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  • Constance Wilmoth

The only constant is change...

I was talking to a fellow goat producer this week, and discussing management techniques, and simply how we care for our goats and something hit me. The way I manage my goats today at the end of January is different than how I manage them in the middle of July. Farming, and animal care is a constant battle of adaptation. This is something that I really struggle with as I truly enjoy routines and consistency. I am constantly assessing the weather, pasture condition, water levels, body condition scores, FAMACHA scores, udder condition, coat conditions and goat's body language. I truly believe paying close attention and putting effort into making small changes on a daily basis can make the difference in the health and longevity of your animals.


One very basic example that I have is the different nutritional requirements of each individual in the stage of life they are in. My buck Branson was struggling for months with a poor hair coat and I could not figure out why, his pen mate Turbo looked silky and fat. I dewormed him, and gave him BOSE, Replamin Gel and a copper bolus. I added kelp to his diet and added an additional mineral feeder to ensure he was getting adequate minerals. I finally decided I was going to begin feeding him two cups of grain twice a day and it has been a game changer. I was not feeding my bucks grain due to Turbo's urinary calculi earlier in the year and Branson proved to me that I cannot implement a one size fits all protocol.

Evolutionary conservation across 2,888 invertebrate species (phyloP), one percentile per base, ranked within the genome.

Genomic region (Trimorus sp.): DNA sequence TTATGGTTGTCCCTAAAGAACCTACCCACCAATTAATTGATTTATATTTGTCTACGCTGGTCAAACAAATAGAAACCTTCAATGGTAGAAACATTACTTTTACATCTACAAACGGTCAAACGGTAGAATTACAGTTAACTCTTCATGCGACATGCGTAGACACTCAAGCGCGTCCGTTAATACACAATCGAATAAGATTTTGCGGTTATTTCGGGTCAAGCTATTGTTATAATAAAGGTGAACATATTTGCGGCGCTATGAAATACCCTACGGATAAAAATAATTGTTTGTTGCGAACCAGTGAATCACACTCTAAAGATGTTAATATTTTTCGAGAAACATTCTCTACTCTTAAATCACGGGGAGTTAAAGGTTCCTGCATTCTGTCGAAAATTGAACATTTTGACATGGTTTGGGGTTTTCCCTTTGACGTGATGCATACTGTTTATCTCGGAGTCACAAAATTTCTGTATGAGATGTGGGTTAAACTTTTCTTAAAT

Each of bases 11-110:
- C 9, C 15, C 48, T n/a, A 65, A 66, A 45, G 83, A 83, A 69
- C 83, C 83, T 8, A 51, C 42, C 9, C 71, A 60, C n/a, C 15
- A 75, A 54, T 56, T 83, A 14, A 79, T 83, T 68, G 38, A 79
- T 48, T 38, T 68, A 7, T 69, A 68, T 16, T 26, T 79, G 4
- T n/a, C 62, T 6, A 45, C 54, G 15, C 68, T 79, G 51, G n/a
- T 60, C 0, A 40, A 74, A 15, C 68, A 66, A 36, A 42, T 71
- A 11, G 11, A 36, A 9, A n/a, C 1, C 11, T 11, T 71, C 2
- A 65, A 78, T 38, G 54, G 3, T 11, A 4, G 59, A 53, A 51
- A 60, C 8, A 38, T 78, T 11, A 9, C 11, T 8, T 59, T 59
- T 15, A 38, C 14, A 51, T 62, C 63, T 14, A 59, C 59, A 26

My barn is another thing that is always changing, Thankfully, the changes fit the season, as I am half full with hay in late August and early September. As my hay storage wanes, my open space increases, and I utilize this area for kidding pens. I think it is key to ensure you are not simply going through the motions each day when caring for your goats but continually learning about how you can be a better steward to them. They will live longer, make more milk and have healthier lives if you simply put that effort in on a daily basis. This really rings true for me, as I have been struggling the past few days to simply get the basics done, we have been extremely busy in our personal lives and I noticed that I was not putting my full attention and effort into my goats. This is not fair to them, nor is it who I intend to be as a farmer. I hope that you can all help to keep me accountable.


Happy Goating!



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